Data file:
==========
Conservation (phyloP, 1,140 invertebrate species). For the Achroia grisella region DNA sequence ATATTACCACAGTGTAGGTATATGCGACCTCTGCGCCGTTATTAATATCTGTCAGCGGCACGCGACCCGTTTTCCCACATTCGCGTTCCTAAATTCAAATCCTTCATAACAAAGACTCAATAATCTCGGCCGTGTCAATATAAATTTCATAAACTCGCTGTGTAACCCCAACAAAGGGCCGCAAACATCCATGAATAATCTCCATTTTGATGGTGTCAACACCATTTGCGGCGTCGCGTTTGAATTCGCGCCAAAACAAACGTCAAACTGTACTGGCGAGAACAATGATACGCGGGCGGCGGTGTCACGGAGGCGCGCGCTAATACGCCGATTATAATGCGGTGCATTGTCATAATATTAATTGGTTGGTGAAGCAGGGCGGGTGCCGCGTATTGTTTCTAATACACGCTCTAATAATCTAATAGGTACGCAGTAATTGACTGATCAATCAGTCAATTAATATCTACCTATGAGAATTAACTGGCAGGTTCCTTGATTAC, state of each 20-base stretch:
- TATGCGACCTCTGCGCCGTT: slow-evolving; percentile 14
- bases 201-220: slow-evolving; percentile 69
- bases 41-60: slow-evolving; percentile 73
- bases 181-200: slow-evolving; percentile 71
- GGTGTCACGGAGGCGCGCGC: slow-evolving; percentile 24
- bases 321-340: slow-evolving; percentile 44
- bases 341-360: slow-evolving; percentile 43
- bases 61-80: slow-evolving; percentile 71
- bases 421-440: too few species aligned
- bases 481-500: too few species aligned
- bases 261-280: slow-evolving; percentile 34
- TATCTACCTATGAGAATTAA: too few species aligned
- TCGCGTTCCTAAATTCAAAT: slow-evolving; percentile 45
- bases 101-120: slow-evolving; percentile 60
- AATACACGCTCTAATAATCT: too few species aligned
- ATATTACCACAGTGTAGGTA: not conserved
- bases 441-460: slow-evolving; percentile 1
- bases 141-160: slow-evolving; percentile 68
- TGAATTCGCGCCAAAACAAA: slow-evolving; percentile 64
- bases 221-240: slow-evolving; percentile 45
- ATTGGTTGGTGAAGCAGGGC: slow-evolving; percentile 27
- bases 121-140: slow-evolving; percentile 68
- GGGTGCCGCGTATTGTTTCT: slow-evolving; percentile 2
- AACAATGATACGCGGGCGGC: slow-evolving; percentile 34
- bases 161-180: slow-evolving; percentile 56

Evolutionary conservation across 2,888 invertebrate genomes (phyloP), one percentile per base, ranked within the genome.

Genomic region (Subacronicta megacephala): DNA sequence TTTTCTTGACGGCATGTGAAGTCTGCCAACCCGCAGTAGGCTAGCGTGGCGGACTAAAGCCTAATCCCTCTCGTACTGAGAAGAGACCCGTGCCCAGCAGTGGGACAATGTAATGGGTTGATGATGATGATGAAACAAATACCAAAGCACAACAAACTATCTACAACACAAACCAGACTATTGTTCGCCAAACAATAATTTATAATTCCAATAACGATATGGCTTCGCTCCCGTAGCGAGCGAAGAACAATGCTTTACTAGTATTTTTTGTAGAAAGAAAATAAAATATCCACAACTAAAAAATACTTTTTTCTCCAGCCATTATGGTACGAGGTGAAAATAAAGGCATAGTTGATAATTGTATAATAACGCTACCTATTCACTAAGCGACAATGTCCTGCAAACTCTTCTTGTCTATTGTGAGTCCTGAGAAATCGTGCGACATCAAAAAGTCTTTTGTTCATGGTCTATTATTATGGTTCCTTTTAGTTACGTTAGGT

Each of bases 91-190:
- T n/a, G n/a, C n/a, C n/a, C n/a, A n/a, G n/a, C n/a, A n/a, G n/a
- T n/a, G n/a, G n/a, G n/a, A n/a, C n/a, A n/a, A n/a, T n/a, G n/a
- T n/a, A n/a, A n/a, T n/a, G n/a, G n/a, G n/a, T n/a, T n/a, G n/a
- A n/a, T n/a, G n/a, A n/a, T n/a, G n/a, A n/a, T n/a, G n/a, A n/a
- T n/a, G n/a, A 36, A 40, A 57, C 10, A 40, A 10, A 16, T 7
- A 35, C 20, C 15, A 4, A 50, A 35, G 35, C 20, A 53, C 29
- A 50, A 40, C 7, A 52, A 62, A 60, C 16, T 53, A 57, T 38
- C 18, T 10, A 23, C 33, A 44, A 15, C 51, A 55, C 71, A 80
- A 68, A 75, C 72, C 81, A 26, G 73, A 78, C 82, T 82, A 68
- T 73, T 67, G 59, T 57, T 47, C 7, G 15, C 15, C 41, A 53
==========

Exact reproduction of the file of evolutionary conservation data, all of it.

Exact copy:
Conservation (phyloP, 1,140 invertebrate species). For the Achroia grisella region DNA sequence ATATTACCACAGTGTAGGTATATGCGACCTCTGCGCCGTTATTAATATCTGTCAGCGGCACGCGACCCGTTTTCCCACATTCGCGTTCCTAAATTCAAATCCTTCATAACAAAGACTCAATAATCTCGGCCGTGTCAATATAAATTTCATAAACTCGCTGTGTAACCCCAACAAAGGGCCGCAAACATCCATGAATAATCTCCATTTTGATGGTGTCAACACCATTTGCGGCGTCGCGTTTGAATTCGCGCCAAAACAAACGTCAAACTGTACTGGCGAGAACAATGATACGCGGGCGGCGGTGTCACGGAGGCGCGCGCTAATACGCCGATTATAATGCGGTGCATTGTCATAATATTAATTGGTTGGTGAAGCAGGGCGGGTGCCGCGTATTGTTTCTAATACACGCTCTAATAATCTAATAGGTACGCAGTAATTGACTGATCAATCAGTCAATTAATATCTACCTATGAGAATTAACTGGCAGGTTCCTTGATTAC, state of each 20-base stretch:
- TATGCGACCTCTGCGCCGTT: slow-evolving; percentile 14
- bases 201-220: slow-evolving; percentile 69
- bases 41-60: slow-evolving; percentile 73
- bases 181-200: slow-evolving; percentile 71
- GGTGTCACGGAGGCGCGCGC: slow-evolving; percentile 24
- bases 321-340: slow-evolving; percentile 44
- bases 341-360: slow-evolving; percentile 43
- bases 61-80: slow-evolving; percentile 71
- bases 421-440: too few species aligned
- bases 481-500: too few species aligned
- bases 261-280: slow-evolving; percentile 34
- TATCTACCTATGAGAATTAA: too few species aligned
- TCGCGTTCCTAAATTCAAAT: slow-evolving; percentile 45
- bases 101-120: slow-evolving; percentile 60
- AATACACGCTCTAATAATCT: too few species aligned
- ATATTACCACAGTGTAGGTA: not conserved
- bases 441-460: slow-evolving; percentile 1
- bases 141-160: slow-evolving; percentile 68
- TGAATTCGCGCCAAAACAAA: slow-evolving; percentile 64
- bases 221-240: slow-evolving; percentile 45
- ATTGGTTGGTGAAGCAGGGC: slow-evolving; percentile 27
- bases 121-140: slow-evolving; percentile 68
- GGGTGCCGCGTATTGTTTCT: slow-evolving; percentile 2
- AACAATGATACGCGGGCGGC: slow-evolving; percentile 34
- bases 161-180: slow-evolving; percentile 56

Evolutionary conservation across 2,888 invertebrate genomes (phyloP), one percentile per base, ranked within the genome.

Genomic region (Subacronicta megacephala): DNA sequence TTTTCTTGACGGCATGTGAAGTCTGCCAACCCGCAGTAGGCTAGCGTGGCGGACTAAAGCCTAATCCCTCTCGTACTGAGAAGAGACCCGTGCCCAGCAGTGGGACAATGTAATGGGTTGATGATGATGATGAAACAAATACCAAAGCACAACAAACTATCTACAACACAAACCAGACTATTGTTCGCCAAACAATAATTTATAATTCCAATAACGATATGGCTTCGCTCCCGTAGCGAGCGAAGAACAATGCTTTACTAGTATTTTTTGTAGAAAGAAAATAAAATATCCACAACTAAAAAATACTTTTTTCTCCAGCCATTATGGTACGAGGTGAAAATAAAGGCATAGTTGATAATTGTATAATAACGCTACCTATTCACTAAGCGACAATGTCCTGCAAACTCTTCTTGTCTATTGTGAGTCCTGAGAAATCGTGCGACATCAAAAAGTCTTTTGTTCATGGTCTATTATTATGGTTCCTTTTAGTTACGTTAGGT

Each of bases 91-190:
- T n/a, G n/a, C n/a, C n/a, C n/a, A n/a, G n/a, C n/a, A n/a, G n/a
- T n/a, G n/a, G n/a, G n/a, A n/a, C n/a, A n/a, A n/a, T n/a, G n/a
- T n/a, A n/a, A n/a, T n/a, G n/a, G n/a, G n/a, T n/a, T n/a, G n/a
- A n/a, T n/a, G n/a, A n/a, T n/a, G n/a, A n/a, T n/a, G n/a, A n/a
- T n/a, G n/a, A 36, A 40, A 57, C 10, A 40, A 10, A 16, T 7
- A 35, C 20, C 15, A 4, A 50, A 35, G 35, C 20, A 53, C 29
- A 50, A 40, C 7, A 52, A 62, A 60, C 16, T 53, A 57, T 38
- C 18, T 10, A 23, C 33, A 44, A 15, C 51, A 55, C 71, A 80
- A 68, A 75, C 72, C 81, A 26, G 73, A 78, C 82, T 82, A 68
- T 73, T 67, G 59, T 57, T 47, C 7, G 15, C 15, C 41, A 53